Anyways I thought I would give and update into the on-going life of an exchange student - now a rebound. If there are future or current exchange students who happen to be reading this don't be discouraged, all of the emotions of the pre, during, and after exchange will all be worth it one day.

As for me right now I'm concentrated on trying to survive and pass first-year university, enjoy the winter and snow that have been absent from my life for almost 2 years. and maybe plan a foreign travel in the near-ish future. On wednesday I'll be presenting my Rotary presentation about my exchange - let's all hope that I don't cry during the middle of it!

On a side note Rotary District 7080 is facing a serious dilemma, the future of Youth Exchange in district 7080 is at risk. Due to a decrease of volunteer host-families, the district will be unable to host many students and in return will be sending out less students, or even have to shutdown the program. If you have never thought about being a host-family before it's not to late to have a great experience wherever you may be. Just a friendly reminder to open your home to a friendly exchange student!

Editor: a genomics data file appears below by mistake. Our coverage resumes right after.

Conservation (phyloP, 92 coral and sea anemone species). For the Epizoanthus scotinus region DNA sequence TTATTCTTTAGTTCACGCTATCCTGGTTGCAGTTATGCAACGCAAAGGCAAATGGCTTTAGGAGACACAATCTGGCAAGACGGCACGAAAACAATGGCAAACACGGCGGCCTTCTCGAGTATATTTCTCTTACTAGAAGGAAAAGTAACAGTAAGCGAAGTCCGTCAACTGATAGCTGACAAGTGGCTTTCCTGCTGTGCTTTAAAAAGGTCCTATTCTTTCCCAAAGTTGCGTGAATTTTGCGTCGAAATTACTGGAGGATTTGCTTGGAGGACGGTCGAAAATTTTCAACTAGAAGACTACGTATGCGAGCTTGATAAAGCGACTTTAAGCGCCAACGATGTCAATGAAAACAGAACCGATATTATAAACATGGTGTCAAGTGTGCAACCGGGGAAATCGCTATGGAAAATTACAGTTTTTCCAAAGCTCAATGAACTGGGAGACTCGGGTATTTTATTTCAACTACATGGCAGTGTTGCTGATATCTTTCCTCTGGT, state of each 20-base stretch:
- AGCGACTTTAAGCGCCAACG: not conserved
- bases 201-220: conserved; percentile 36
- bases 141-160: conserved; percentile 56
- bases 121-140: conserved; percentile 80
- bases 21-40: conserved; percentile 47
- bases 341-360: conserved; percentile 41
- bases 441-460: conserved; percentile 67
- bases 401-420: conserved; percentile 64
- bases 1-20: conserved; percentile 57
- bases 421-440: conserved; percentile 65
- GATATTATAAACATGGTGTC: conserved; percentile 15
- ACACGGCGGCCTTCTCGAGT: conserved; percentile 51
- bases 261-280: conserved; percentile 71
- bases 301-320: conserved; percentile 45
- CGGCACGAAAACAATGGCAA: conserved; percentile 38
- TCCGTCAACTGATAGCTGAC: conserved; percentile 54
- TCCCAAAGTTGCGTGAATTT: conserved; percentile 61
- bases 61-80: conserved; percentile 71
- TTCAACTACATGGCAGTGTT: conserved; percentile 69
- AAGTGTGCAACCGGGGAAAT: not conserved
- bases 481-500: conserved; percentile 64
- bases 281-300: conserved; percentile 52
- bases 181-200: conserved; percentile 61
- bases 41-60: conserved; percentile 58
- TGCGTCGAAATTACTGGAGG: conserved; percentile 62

With that I will leave you with a video that I had put together a while ago with a bunch of photos from a boat-ride on my Patagonia trip!

Saturday, June 18, 2011

Well... I'm back

Here I am, sitting in my own room in my small town, looking out my window into my court where the lawns are green, there's no fences or gates around the houses, we leave our cars and front doors unlocked and the humid summer air is making me sweat when I'm doing nothing. I've been driving by myself again, ordering food in english, paying for things with Canadian currency, running into old neighbours, seeing friends again, biking in the country were everything is green and the houses are pretty and perfect... so far away from everything I used to know and was living these past 10 months.